How To Tell The Difference Between Air Filters

If your home is more dusty than usual or you feel the air quality isn’t as good as it used to be, you may need to replace the air filter on your HVAC system. But how do you know whether you had a good quality air filter in the first place, or what you should replace it with?

Let’s take a look at some terms surrounding air filters so we can all understand the product better, and then we’ll look at the three main types of filters and how they help you.

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Rating Systems

MERV

The Minimum Efficiency Reporting Value (MERV) was developed by the American Society of Heating, Refrigerating, and Air-Conditioning Engineers. The higher the number the finer the filtration, with top performers usually having a MERV higher than 10. Air filters with higher MERV ratings not only trap more pollutants, but they’ll also need to be changed less often – which translates to less work and lower costs for you.

MPR

The Microparticle Performance Rating (MPR) was developed by 3M. It rates the filters on the ability to capture airborne particles smaller than 1 micron. The best filters have an MPR between 1500-1900.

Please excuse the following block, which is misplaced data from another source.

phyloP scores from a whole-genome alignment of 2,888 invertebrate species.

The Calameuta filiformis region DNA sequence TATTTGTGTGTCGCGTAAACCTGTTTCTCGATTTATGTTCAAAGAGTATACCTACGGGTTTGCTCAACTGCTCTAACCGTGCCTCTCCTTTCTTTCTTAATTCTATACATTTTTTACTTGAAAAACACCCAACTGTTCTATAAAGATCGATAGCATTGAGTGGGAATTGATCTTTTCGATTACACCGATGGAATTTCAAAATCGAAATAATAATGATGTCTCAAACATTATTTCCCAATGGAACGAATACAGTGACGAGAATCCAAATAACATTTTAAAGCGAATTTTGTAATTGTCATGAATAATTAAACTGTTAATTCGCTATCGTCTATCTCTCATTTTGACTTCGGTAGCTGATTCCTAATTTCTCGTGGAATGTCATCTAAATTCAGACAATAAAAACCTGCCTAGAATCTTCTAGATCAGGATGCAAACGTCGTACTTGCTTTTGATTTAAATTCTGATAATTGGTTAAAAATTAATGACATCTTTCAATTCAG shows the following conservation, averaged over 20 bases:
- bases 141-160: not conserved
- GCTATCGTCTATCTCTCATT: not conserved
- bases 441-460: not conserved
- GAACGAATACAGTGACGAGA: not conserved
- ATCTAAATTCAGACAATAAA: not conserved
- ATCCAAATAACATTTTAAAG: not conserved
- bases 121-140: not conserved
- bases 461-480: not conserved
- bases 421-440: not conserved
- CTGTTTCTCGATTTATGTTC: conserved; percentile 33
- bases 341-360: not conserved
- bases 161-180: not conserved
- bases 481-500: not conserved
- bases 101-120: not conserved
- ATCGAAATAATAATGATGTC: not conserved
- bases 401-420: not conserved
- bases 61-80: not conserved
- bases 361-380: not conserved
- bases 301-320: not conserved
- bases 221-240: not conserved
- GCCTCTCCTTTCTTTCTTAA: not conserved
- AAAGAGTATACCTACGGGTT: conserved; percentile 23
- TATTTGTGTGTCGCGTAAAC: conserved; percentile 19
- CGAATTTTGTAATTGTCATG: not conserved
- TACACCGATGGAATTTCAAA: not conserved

FPR

The Filter Performance Rating (FPR) was developed by Home Depot. It rates filters on a scale of 1-10, with higher numbers being better.

Jeremy Salzbrun inspecting

Types Of Air Filters

HEPA Filters

A High-Efficiency Particulate-Arresting (HEPA) filter uses an electrical charge to help trap particles. With some of the highest MERVs available, HEPA filters remove up to 85% of pollutants, including dust and pollen. These filters are especially helpful for those with asthma, allergies or chronic lung diseases. HEPA filters can be changed about once per year.

Pleated Filters

Pleated filters are made from a polyester-blend fabric or folded sheets of cotton. They typically trap about 45% of air pollutants in your home. Pleated filters do tend to clog more often than other filters, which can break the limit switch on your HVAC system, preventing it from turning on. That means they need to be replaced more often, probably every 2-3 months depending on your household.

Fiberglass Filters

Fiberglass air filters use thin, flat panels to trap particles. Fiberglass filters trap about 10% of pollutants. Fiberglass air filters are traditionally made to protect your HVAC system, not reduce trap dirt and other contaminants.  Fiberglass filters should also be replaced every 2-3 months depending on your household.